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Big food fun from the Bayou


"Cajun" is a contraction of "Arcadian," which refers to French-Canadian settlers exiled from Canada in the 18th century. They scattered, with the largest concentration settling in Louisiana. They took classical French cooking ideas and married them to local foodstuffs to create Creole and Cajun cooking (the distinction between is shifty and somewhat classist).

The food of Cajun country is quite diverse now, influenced by all kinds of Louisiana settlers. But the term makes you think of rich, spicy stews, rice and bean dishes, crawfish, shrimp, and veggies like okra and yams.

"Cajun" food is everywhere these days, though most of the Cajun fare you'll see represents an effort to cash in on its trendiness and isn't made by folks from southern Louisiana. It might be good, but it's "Cajun" mostly in name. But for Eddie and Gale Harris of E&G Cajun Bakery and Deli, the word connotes pride and identity. Eddie Harris was born and raised in St. James, Louisiana, the child of a baker. His wife, Gale, hails from Napoleonville, Louisiana. When they cook Cajun, they cook what their mothers and grandmothers taught them.

At a glance, E&G looks like another soul food joint: chicken and pork dinners, a few sandwiches, and a host of sides to tag on. But the chicken and pork are cooked with Cajun seasonings. The fried pork chop dinner comes with 2 sides ($9 for two chops, $7.50 for one). The drying of the meat creates an almost cured effect, concentrating the flavors and giving it a most appealing texture.

Hank Williams wasn't from Louisiana, but he distilled Cajun cooking for millions with, "Jumbalaya, a-crawfish pie, and a-filé gumbo." E&G's menu describes Jumbalaya as a "savory, sensuous dish," and that it is ($6). Andouille sausage and shrimp mingle with aromatic spices in rice to provide a hearty meal.

Filé powder is ground sassafras leaves, which tastes a bit like root beer and is the distinctive flavor in gumbo, a hot stew with various meats served over rice ($4). While gumbo starts with a roux, it shouldn't be served thick as it often is; here it isn't. Eddie Harris goes easy on the heat and skips the okra he would use at home in deference to Yankee tastes, but it's still delish.

There's no crawfish pie, but on lucky Fridays you'll find either crawfish étouffée or crawfish fettuccini. I didn't get lucky, but City Newspaper art critic Alex Miokovic raves about the étouffée. The fettuccini is cooked as a casserole, something like mac and cheese. Both dishes are $6.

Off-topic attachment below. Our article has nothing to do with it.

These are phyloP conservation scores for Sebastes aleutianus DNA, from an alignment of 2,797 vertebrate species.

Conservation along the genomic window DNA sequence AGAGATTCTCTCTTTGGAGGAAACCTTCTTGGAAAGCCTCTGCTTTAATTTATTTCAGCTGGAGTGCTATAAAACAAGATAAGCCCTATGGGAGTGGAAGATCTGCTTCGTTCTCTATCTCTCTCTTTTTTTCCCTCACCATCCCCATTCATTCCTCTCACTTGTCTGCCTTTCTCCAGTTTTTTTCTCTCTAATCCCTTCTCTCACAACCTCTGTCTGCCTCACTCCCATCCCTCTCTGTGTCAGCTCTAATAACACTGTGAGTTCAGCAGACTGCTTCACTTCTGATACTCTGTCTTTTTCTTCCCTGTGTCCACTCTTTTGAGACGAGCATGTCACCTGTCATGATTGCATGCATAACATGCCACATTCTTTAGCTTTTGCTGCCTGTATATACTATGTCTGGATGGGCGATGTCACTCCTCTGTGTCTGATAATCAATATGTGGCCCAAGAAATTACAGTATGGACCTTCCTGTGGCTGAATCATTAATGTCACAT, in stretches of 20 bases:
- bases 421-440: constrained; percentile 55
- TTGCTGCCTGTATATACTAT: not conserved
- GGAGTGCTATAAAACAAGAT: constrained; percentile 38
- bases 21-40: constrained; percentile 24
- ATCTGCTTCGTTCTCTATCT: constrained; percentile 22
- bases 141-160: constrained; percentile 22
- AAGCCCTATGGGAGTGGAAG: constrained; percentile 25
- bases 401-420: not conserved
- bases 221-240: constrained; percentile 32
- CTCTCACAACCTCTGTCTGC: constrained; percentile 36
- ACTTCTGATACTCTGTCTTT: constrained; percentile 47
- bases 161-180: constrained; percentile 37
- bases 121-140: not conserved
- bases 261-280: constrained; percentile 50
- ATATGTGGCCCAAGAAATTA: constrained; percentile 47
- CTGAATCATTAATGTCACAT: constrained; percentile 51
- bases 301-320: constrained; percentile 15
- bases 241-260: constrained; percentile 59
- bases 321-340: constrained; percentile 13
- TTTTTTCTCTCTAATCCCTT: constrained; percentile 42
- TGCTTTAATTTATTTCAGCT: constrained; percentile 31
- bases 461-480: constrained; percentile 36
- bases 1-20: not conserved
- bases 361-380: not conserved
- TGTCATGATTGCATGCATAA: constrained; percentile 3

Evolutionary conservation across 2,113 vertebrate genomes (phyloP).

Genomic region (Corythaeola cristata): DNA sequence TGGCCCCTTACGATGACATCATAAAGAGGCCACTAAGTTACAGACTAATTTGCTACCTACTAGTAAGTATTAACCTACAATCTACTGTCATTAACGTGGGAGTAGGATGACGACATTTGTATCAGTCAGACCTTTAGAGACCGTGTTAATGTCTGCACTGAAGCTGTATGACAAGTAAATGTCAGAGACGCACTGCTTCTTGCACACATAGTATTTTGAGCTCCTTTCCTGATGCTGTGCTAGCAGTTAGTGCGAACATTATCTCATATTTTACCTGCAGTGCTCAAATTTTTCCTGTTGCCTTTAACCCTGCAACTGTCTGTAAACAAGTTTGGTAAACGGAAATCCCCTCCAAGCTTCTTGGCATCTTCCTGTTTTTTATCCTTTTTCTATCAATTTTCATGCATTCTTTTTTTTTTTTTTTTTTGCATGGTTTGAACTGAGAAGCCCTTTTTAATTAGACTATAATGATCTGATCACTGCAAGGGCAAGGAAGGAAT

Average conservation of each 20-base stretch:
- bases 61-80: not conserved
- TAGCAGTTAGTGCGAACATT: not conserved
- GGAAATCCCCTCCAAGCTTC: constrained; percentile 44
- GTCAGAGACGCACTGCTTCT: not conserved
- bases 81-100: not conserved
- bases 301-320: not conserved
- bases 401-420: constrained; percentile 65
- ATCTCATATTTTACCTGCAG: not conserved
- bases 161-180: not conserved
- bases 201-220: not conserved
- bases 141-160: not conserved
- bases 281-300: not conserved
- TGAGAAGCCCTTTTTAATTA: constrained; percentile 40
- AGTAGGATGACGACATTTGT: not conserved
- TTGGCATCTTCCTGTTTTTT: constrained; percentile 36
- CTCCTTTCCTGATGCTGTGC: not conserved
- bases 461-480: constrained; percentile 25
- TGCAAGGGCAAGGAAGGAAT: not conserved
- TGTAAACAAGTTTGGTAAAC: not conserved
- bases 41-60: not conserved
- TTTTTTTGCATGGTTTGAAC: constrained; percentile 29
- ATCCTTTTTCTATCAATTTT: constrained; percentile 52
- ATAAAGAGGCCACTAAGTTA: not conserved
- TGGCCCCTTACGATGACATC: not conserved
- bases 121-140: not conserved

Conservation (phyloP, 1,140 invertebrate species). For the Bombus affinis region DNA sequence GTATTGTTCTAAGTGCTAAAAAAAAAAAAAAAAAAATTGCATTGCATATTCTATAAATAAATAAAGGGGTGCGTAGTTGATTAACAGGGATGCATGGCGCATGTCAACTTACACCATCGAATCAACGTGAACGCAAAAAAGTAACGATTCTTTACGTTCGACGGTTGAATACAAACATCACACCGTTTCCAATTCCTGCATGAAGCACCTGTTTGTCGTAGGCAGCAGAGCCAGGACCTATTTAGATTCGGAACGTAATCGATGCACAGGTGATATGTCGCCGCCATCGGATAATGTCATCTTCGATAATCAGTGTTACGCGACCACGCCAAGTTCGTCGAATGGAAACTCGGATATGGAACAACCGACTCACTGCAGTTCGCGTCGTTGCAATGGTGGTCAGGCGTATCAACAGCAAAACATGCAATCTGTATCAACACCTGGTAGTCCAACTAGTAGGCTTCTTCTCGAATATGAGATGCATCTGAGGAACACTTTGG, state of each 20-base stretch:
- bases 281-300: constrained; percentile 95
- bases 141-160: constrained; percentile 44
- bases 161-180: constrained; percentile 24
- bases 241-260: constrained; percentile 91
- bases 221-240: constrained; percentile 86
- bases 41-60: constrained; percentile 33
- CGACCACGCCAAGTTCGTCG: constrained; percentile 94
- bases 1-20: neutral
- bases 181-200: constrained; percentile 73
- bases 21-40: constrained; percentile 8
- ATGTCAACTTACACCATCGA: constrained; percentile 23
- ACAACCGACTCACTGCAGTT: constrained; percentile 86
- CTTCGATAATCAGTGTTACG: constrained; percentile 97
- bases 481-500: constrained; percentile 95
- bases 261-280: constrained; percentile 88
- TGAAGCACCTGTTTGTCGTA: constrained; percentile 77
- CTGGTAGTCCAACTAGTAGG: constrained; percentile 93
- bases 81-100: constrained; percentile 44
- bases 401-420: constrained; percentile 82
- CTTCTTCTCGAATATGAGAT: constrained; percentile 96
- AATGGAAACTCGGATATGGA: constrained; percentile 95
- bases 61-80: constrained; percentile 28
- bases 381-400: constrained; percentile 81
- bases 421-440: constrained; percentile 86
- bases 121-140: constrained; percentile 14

The sides are more soul-food standard. Green beans come slow-cooked with copious amounts of bacon. Yams are sweet and spicy, cooked to a deep, dark color. Most sides are $1.50 (you get two with dinner specials). If available, get either red beans and rice or dirty rice, $3 each.

Eddie Harris came to Rochester for a job after a stint in the military on Staten Island. When he lost his Dupont job after 21 years, he started teaching Edison Tech students how to cook (and sold food to students and teachers). After 10 years, he decided to open his restaurant. He still works with students, including his intern, 17-year-old Elliott Davis, who seems happy to be learning the trade.

Gale Harris has taught in the CitySchool District for 31 years. Eddie says she lives up to her name and that they are equal partners in the kitchen. The family theme continues with Eddie's mother, recently relocated to Rochester, doing some baking. E&G's stellar sweets include huge individual pies (sweet potato, peach, coconut, and more) for $1.50, "cinnabons" for a buck, and killer tea cakes for 50 cents. The tea cake is somewhere between a cookie and short cake, kind of like an aromatic scone, a must for dunking.

There are more treasures in this tiny goldmine. Eddie will fry turkey wings given an hour's notice. He'll even deep-fry a whole turkey (call a week ahead). As at many small, ethnic eateries, there is enormous pride and value at E&G. "Smaller places like us," Eddie says, "we really put our heart into it, because it's us." It's largely a takeout place, but there are a few stools and tables, and talking with Eddie is part of the fun. Grab your cherami-o and pole your pirogue on down.

E&G Cajun Bakery & Deli, 544 West Main Street, 235-6260. Hours: Monday to Friday, 2:30 to 9:00 p.m.; Saturday, 9 a.m. to 9 p.m.

Food tip

Chris Steubing, who owns the Gatherings at the Senator's Mansion in Churchville, purchased the Daisy Flour Mill last year and did extensive renovations. Gatherings at the Daisy Flour Mill (381-0180) is generally open only for private events, but on Friday nights from January 27 to April 28, it will be open to the public for dinner. The Churchville location is primarily a catering facility, but also offers Sunday brunch once a month, including a Valentine's brunch on February 12 (293-2840).

--- Michael Warren Thomas

Michael Warren Thomas of